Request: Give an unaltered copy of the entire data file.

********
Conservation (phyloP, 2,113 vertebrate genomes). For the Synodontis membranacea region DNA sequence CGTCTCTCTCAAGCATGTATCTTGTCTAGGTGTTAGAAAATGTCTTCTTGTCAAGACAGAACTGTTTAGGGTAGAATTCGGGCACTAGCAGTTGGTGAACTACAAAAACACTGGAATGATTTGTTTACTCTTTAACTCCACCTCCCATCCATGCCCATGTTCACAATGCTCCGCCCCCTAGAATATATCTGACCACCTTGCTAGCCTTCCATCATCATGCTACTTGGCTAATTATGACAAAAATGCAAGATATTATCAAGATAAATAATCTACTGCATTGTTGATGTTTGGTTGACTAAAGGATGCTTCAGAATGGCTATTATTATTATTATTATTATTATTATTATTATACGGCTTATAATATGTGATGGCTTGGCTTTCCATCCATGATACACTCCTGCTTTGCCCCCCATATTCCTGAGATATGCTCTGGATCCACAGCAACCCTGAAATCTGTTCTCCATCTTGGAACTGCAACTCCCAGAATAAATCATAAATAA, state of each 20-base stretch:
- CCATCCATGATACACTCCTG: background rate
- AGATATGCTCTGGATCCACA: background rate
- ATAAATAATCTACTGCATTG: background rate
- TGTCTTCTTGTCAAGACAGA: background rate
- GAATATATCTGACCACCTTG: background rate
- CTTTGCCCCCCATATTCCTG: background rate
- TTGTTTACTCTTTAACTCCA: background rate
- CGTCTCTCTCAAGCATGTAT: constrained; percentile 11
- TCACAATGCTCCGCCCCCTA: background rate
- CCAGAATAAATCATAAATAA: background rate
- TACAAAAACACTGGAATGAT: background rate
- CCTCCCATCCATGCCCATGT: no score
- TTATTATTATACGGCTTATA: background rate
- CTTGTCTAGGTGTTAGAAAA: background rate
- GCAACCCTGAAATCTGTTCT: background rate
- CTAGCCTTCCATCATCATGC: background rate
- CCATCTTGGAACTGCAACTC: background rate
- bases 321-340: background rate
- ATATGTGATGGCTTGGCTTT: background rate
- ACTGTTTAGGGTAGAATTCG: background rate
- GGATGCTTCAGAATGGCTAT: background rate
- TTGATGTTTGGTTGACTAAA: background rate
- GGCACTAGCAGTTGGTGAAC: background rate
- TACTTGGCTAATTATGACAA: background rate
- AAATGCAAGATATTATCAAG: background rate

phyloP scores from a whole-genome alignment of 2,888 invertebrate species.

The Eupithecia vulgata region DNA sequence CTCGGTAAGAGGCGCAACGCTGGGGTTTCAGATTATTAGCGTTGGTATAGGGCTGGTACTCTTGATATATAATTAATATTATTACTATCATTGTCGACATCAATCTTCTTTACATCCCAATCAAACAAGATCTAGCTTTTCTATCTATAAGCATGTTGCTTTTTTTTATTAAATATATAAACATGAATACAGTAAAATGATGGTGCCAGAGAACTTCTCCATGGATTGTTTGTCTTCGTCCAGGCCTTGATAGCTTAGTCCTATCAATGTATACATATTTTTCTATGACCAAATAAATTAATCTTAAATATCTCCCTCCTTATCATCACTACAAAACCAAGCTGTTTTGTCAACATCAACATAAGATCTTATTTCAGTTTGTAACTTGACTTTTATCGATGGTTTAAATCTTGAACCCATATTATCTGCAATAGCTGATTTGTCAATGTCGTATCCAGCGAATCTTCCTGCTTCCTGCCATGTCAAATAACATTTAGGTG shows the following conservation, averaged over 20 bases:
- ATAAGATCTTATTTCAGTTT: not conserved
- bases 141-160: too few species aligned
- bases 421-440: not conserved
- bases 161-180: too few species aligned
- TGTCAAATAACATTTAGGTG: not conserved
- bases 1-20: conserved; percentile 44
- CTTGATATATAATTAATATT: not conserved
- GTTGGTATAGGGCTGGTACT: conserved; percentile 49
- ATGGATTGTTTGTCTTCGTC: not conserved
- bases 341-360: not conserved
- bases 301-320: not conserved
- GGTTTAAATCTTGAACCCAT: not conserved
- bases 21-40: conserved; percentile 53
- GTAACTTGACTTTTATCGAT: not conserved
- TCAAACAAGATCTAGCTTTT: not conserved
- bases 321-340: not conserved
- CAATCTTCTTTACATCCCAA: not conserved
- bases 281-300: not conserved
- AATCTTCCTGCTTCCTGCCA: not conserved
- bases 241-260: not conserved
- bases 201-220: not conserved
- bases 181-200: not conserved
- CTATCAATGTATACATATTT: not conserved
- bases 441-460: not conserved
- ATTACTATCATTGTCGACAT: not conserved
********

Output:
Conservation (phyloP, 2,113 vertebrate genomes). For the Synodontis membranacea region DNA sequence CGTCTCTCTCAAGCATGTATCTTGTCTAGGTGTTAGAAAATGTCTTCTTGTCAAGACAGAACTGTTTAGGGTAGAATTCGGGCACTAGCAGTTGGTGAACTACAAAAACACTGGAATGATTTGTTTACTCTTTAACTCCACCTCCCATCCATGCCCATGTTCACAATGCTCCGCCCCCTAGAATATATCTGACCACCTTGCTAGCCTTCCATCATCATGCTACTTGGCTAATTATGACAAAAATGCAAGATATTATCAAGATAAATAATCTACTGCATTGTTGATGTTTGGTTGACTAAAGGATGCTTCAGAATGGCTATTATTATTATTATTATTATTATTATTATTATACGGCTTATAATATGTGATGGCTTGGCTTTCCATCCATGATACACTCCTGCTTTGCCCCCCATATTCCTGAGATATGCTCTGGATCCACAGCAACCCTGAAATCTGTTCTCCATCTTGGAACTGCAACTCCCAGAATAAATCATAAATAA, state of each 20-base stretch:
- CCATCCATGATACACTCCTG: background rate
- AGATATGCTCTGGATCCACA: background rate
- ATAAATAATCTACTGCATTG: background rate
- TGTCTTCTTGTCAAGACAGA: background rate
- GAATATATCTGACCACCTTG: background rate
- CTTTGCCCCCCATATTCCTG: background rate
- TTGTTTACTCTTTAACTCCA: background rate
- CGTCTCTCTCAAGCATGTAT: constrained; percentile 11
- TCACAATGCTCCGCCCCCTA: background rate
- CCAGAATAAATCATAAATAA: background rate
- TACAAAAACACTGGAATGAT: background rate
- CCTCCCATCCATGCCCATGT: no score
- TTATTATTATACGGCTTATA: background rate
- CTTGTCTAGGTGTTAGAAAA: background rate
- GCAACCCTGAAATCTGTTCT: background rate
- CTAGCCTTCCATCATCATGC: background rate
- CCATCTTGGAACTGCAACTC: background rate
- bases 321-340: background rate
- ATATGTGATGGCTTGGCTTT: background rate
- ACTGTTTAGGGTAGAATTCG: background rate
- GGATGCTTCAGAATGGCTAT: background rate
- TTGATGTTTGGTTGACTAAA: background rate
- GGCACTAGCAGTTGGTGAAC: background rate
- TACTTGGCTAATTATGACAA: background rate
- AAATGCAAGATATTATCAAG: background rate

phyloP scores from a whole-genome alignment of 2,888 invertebrate species.

The Eupithecia vulgata region DNA sequence CTCGGTAAGAGGCGCAACGCTGGGGTTTCAGATTATTAGCGTTGGTATAGGGCTGGTACTCTTGATATATAATTAATATTATTACTATCATTGTCGACATCAATCTTCTTTACATCCCAATCAAACAAGATCTAGCTTTTCTATCTATAAGCATGTTGCTTTTTTTTATTAAATATATAAACATGAATACAGTAAAATGATGGTGCCAGAGAACTTCTCCATGGATTGTTTGTCTTCGTCCAGGCCTTGATAGCTTAGTCCTATCAATGTATACATATTTTTCTATGACCAAATAAATTAATCTTAAATATCTCCCTCCTTATCATCACTACAAAACCAAGCTGTTTTGTCAACATCAACATAAGATCTTATTTCAGTTTGTAACTTGACTTTTATCGATGGTTTAAATCTTGAACCCATATTATCTGCAATAGCTGATTTGTCAATGTCGTATCCAGCGAATCTTCCTGCTTCCTGCCATGTCAAATAACATTTAGGTG shows the following conservation, averaged over 20 bases:
- ATAAGATCTTATTTCAGTTT: not conserved
- bases 141-160: too few species aligned
- bases 421-440: not conserved
- bases 161-180: too few species aligned
- TGTCAAATAACATTTAGGTG: not conserved
- bases 1-20: conserved; percentile 44
- CTTGATATATAATTAATATT: not conserved
- GTTGGTATAGGGCTGGTACT: conserved; percentile 49
- ATGGATTGTTTGTCTTCGTC: not conserved
- bases 341-360: not conserved
- bases 301-320: not conserved
- GGTTTAAATCTTGAACCCAT: not conserved
- bases 21-40: conserved; percentile 53
- GTAACTTGACTTTTATCGAT: not conserved
- TCAAACAAGATCTAGCTTTT: not conserved
- bases 321-340: not conserved
- CAATCTTCTTTACATCCCAA: not conserved
- bases 281-300: not conserved
- AATCTTCCTGCTTCCTGCCA: not conserved
- bases 241-260: not conserved
- bases 201-220: not conserved
- bases 181-200: not conserved
- CTATCAATGTATACATATTT: not conserved
- bases 441-460: not conserved
- ATTACTATCATTGTCGACAT: not conserved